FIG. 11 illustrates an exemplary code Base Size graph. The Code Base Size graph shows the amount of code in the code base. When the indicated line rises, it means that code is being added to the code base. You can look at the Code Base Size graph to see whether code is being checked in on a weekly basis. From this graph, one can tell whether existing code is being modified or new code is being added. One can also see the amount of code, files, and lines modified each week. A user can actually look at each of the modifications and see exactly what was modified in the files. A Code Base Size table shows the number of lines of code added to source control, for each listed date.

FIG. 12 depicts an exemplary Source Code Statistics graph. The Source Code Statistics graph shows the number of revisions that were made to source control files associated with a specified project (or all projects) each day during a specified date range. From the Source Code Statistics graph, one can scroll down to view the two tables (not shown). A Revisions by User table shows the number of revisions by each user (developer) over a period of time, for example, on a weekly basis. It lists all developers who made revisions to any source control files associated with the specified project(s) during the dates specified in the Left Menu. For each listed developer, the number of revisions made during each listed week and the total sum of revisions made to the files for the displayed weeks are shown.

A Lines Changed (Cumulative) table shows the number of lines revised by each user (developer) over a period of time, for example, on a weekly basis. For each listed developer, it shows how many code lines were changed during each listed week. It shows the total sum of changed lines for the displayed weeks. For each tables, the user can sort data by selecting one of the following options from the Sorting Order dropdown box in the Left Menu: By User/File, By Total Ascending, or By Total Descending.

Also, from the Source Code Statistics graph, one can click on it to display the Source Control Summary, shown in FIG. 13. As shown, the displayed data is listed in three different sections: Files updates, Lines changed, and Tokens changed. The user can change the display mode by clicking either the Files or Directories link. Clicking Files displays a detailed file list, which includes revisions for each project file. Clicking Directories displays a general list of file directories, which reduces the amount of data displayed. Additionally, the user can drill down further to see more detailed data for a specific file, click the appropriate file to open the File Details table. This table shows the history of the selected file, including all the modifications made to that file beginning from the date it was created.

FIG. 14 illustrates an exemplary Test graph. The Tests graph shows the number of failed, passed, and incomplete test cases for all tests that were run, including coding standards analysis, unit testing, regression testing, and the like. The graph is a quick, overall view of a project in its current state. As shown, the Tests graph indicates the number of tests (files) that failed, passed, or are incomplete over a specified time period.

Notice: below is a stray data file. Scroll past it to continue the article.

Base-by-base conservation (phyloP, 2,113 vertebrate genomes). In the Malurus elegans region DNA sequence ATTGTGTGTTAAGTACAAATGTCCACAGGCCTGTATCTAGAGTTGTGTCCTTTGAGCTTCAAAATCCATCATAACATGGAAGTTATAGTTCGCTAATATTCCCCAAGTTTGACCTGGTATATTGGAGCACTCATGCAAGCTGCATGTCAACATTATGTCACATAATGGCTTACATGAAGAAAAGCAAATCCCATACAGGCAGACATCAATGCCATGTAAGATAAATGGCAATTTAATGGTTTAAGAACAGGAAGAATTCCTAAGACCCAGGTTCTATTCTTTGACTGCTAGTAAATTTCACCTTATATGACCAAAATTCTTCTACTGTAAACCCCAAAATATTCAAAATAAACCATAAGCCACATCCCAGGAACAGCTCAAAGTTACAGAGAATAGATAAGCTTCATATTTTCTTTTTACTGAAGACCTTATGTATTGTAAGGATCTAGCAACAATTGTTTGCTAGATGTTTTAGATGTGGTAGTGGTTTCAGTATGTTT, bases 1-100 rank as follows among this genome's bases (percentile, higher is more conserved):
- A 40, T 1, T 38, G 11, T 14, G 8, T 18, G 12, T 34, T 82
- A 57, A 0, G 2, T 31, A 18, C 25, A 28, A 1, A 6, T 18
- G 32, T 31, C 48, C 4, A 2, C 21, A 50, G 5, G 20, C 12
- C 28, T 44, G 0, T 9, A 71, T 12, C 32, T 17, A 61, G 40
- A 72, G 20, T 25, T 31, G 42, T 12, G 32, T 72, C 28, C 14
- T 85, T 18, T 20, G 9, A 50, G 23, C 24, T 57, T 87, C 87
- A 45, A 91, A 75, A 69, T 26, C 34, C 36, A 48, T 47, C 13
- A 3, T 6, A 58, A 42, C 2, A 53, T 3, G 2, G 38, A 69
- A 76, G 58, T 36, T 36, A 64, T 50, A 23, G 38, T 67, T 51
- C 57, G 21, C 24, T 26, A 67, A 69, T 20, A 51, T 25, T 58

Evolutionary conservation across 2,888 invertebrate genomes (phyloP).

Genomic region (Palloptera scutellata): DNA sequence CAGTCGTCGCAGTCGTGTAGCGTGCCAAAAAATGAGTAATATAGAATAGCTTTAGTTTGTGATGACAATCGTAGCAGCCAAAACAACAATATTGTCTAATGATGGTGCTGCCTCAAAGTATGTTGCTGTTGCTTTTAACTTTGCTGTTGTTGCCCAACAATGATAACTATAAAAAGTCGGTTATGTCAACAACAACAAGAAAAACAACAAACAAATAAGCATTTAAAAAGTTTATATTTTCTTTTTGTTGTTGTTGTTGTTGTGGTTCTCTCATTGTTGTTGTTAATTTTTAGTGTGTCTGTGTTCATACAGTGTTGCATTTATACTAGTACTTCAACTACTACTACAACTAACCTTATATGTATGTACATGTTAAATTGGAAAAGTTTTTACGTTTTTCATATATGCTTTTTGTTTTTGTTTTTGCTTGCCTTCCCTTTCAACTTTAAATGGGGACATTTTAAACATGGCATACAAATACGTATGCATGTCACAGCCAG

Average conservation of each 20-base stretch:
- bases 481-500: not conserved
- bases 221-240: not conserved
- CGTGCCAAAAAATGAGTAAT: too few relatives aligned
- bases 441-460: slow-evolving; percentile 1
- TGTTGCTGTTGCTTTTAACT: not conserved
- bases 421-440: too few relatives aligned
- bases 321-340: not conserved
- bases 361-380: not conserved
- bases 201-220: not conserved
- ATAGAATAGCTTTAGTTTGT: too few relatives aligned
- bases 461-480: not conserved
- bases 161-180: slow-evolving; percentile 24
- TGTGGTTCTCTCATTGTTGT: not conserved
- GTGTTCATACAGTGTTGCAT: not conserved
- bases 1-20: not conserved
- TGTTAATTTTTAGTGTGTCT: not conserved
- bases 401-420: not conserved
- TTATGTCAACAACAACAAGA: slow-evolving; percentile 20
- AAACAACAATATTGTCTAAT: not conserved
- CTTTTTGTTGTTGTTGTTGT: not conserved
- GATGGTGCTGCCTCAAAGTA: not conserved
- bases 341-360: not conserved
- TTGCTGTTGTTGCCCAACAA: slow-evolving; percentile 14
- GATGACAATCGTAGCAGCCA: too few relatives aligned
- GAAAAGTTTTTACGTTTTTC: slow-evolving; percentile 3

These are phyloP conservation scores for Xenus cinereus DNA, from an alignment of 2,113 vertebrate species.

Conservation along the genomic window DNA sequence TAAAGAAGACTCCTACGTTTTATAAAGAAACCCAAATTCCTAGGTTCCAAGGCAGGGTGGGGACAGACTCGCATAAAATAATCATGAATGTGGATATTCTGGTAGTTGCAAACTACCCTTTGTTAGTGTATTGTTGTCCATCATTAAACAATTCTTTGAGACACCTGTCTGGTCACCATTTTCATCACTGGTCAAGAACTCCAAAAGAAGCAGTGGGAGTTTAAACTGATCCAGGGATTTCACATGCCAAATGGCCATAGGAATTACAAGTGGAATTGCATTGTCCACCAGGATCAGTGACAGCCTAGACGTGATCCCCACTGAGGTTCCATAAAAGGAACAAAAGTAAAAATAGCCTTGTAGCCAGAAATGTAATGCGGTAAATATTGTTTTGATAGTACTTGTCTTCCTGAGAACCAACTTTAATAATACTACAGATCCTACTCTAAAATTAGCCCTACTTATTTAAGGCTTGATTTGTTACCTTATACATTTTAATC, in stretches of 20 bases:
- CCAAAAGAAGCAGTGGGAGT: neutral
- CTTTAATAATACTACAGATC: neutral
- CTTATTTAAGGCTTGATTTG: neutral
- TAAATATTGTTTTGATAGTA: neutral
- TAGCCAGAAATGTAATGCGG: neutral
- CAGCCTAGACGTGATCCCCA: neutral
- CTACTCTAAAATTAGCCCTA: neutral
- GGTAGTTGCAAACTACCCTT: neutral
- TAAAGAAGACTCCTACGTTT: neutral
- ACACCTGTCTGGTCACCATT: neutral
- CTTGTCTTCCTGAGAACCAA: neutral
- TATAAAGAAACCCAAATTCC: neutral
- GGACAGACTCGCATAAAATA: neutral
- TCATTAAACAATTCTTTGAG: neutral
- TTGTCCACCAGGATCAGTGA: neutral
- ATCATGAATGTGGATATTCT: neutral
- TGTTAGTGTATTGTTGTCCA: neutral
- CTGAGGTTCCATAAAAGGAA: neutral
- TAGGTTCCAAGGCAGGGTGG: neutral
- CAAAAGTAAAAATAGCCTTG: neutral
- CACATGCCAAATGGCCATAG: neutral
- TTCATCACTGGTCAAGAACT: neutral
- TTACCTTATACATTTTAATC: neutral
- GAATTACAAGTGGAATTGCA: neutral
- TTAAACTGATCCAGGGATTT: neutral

Based on the displayed item and the selected date in the Tests graph, a Tests table shows the following information Date, Number of incomplete tests, Number of failed tests, and Number of passed tests. A Tests by Type report contains a Tests by Type Graph and Recent Logs for Tests. The first item displayed on the Recent Logs page is the Tests by Type graph. It shows the number of tests per type. For each test type, the graph shows the percentage of tests that passed, failed, or were incomplete for the date selected in the Tests graph. The Tests by Type table can be sorted by any of its column headings.

In one embodiment, a Test Groups Details report includes two parts. A Summary section lists all groups that belong to the selected test group. The Summary section also specifies the basic data, such as log ID, test group name, start/stop date, and so on. A Details section lists each group separately, along with related information and lists all tests performed by each group on the selected day. Click any group name link on the Test Groups Details report to drill down to the Test Group Details report.

FIG. 15 illustrates an exemplary Unit Test Coverage graph. As shown, the Unit Test Coverage graph depicts the total percentage of code coverage. It shows how much code was actually tested. The percentage of tested code varies based on the project files. If the user wants to enforce unit testing, she needs to watch what the development team is doing and whether they are adhering to cleaning errors from unit testing. For example, if the user sees that there were two test suites run, and then looks at them to see the coverage of those different functions; she can see coverage on a function by function basis and that some functions are reaching high coverage, some functions are reaching low coverage. This reports depends upon how the test suites were executed.

A Unit Test Coverage table shows the percentage of coverage for each listed drop date. It shows the total number of tested units as well as the number of units left to test. A Unit Tests—Detailed Report—All Files page includes of three parts: Summary Information, Errors Summary, and Detailed Information.